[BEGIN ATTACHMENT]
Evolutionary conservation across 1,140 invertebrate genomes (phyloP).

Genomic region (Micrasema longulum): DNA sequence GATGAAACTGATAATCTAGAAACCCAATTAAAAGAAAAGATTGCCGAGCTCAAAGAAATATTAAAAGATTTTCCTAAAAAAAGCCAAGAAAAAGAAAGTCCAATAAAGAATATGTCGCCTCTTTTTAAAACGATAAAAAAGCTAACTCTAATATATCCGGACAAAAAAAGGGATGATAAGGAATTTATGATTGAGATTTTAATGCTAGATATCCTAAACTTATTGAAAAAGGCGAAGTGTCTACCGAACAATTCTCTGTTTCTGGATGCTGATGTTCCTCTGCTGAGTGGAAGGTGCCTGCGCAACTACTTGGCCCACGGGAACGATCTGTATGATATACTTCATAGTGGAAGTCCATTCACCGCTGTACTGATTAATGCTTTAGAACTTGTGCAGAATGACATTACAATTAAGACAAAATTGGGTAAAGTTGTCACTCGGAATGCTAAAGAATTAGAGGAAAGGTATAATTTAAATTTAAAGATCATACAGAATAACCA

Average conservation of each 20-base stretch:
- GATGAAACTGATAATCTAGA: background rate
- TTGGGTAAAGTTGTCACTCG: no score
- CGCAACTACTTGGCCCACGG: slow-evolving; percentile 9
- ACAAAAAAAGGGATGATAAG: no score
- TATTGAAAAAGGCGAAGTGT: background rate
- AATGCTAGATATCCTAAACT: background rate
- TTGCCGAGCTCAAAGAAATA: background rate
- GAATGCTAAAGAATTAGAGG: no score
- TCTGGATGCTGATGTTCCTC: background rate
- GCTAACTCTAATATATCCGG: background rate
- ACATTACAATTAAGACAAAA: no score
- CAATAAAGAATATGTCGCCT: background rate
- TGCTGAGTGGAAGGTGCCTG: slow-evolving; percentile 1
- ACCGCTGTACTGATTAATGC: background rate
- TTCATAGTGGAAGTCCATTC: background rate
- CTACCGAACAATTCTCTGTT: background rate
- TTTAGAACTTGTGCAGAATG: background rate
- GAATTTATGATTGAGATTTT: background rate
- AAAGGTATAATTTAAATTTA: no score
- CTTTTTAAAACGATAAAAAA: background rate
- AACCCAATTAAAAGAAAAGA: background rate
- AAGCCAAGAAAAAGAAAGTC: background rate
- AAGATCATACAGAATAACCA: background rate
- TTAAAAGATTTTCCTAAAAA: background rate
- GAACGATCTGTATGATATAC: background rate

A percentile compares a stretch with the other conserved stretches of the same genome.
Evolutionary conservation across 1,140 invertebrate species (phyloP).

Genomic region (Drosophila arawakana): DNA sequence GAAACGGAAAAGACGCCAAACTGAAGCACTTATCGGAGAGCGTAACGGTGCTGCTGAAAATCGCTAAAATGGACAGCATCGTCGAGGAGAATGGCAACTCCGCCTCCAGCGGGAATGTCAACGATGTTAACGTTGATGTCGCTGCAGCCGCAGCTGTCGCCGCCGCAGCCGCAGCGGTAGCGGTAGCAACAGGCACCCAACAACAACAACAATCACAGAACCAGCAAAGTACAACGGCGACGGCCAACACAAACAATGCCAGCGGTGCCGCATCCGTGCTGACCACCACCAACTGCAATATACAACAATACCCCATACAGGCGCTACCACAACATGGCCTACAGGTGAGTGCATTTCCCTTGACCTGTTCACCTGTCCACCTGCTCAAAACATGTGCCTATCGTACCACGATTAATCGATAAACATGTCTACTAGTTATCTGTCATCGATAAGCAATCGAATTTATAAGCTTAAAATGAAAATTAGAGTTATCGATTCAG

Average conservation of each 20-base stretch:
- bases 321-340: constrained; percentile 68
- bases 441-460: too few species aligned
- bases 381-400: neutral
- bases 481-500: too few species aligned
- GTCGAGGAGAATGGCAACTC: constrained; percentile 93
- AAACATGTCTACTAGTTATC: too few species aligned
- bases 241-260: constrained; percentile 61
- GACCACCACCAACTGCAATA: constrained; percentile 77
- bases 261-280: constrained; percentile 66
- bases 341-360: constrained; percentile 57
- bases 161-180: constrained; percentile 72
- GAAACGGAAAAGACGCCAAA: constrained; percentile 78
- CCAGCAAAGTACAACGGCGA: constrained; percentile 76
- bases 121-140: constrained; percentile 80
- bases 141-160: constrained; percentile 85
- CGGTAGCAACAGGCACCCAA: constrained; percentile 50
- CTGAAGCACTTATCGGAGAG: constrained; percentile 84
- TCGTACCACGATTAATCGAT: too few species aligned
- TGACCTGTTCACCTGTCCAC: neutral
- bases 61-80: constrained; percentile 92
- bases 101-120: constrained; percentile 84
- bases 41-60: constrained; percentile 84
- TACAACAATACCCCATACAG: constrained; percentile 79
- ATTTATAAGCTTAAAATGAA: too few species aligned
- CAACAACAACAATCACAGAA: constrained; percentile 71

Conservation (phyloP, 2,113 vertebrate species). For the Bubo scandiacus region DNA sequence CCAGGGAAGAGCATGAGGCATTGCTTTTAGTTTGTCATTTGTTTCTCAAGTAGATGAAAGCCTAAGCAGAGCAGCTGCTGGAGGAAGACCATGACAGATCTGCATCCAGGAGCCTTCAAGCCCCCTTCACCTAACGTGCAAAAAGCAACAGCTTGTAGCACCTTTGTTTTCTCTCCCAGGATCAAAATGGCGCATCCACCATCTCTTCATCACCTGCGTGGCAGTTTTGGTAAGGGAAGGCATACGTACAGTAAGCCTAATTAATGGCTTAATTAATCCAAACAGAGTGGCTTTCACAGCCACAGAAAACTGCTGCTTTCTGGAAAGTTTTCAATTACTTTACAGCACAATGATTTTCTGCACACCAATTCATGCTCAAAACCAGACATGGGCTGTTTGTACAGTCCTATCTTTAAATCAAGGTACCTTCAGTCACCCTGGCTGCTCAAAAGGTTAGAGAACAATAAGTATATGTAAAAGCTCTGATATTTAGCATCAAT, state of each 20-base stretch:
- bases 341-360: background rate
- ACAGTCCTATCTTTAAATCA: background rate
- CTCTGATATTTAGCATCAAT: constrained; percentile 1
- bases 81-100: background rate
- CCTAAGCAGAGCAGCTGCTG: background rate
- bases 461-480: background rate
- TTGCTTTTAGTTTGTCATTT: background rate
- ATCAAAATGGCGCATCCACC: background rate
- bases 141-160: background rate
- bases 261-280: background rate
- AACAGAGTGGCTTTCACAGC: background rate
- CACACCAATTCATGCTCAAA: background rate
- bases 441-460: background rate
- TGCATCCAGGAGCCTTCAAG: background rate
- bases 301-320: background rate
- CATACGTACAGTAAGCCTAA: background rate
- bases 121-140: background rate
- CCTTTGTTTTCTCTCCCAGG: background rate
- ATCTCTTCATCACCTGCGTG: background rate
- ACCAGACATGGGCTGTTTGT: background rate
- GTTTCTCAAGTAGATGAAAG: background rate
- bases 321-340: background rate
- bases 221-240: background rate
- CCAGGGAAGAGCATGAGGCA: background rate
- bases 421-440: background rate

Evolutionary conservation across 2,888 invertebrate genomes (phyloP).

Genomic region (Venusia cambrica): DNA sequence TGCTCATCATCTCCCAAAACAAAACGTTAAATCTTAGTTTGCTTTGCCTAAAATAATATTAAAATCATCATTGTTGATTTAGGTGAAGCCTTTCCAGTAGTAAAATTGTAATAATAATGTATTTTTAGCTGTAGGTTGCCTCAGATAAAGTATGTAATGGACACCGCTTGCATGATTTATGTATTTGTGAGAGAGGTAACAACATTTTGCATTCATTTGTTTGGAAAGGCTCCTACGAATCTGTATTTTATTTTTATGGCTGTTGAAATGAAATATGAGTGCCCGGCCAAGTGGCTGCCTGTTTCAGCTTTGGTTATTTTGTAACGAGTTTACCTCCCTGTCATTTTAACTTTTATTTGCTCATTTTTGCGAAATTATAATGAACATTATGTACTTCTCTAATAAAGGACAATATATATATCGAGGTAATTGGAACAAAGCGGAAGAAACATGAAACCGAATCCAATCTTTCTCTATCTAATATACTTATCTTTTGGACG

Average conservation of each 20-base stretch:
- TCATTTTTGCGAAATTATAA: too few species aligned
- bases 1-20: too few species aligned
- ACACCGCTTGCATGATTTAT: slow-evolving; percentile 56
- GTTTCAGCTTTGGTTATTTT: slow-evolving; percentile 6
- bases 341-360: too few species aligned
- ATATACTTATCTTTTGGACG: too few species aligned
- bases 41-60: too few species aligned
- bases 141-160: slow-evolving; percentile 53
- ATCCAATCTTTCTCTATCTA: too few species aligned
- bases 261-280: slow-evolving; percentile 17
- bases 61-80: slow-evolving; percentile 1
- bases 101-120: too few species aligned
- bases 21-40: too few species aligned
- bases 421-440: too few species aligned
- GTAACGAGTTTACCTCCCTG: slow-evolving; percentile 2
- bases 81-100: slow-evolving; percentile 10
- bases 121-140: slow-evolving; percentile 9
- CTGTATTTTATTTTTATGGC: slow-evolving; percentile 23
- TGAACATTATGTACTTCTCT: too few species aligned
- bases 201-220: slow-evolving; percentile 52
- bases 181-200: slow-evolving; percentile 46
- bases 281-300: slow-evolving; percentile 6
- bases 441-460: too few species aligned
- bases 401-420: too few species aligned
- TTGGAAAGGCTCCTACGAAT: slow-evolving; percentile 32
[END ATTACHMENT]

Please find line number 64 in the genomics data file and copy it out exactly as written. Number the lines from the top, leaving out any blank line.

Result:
- bases 461-480: background rate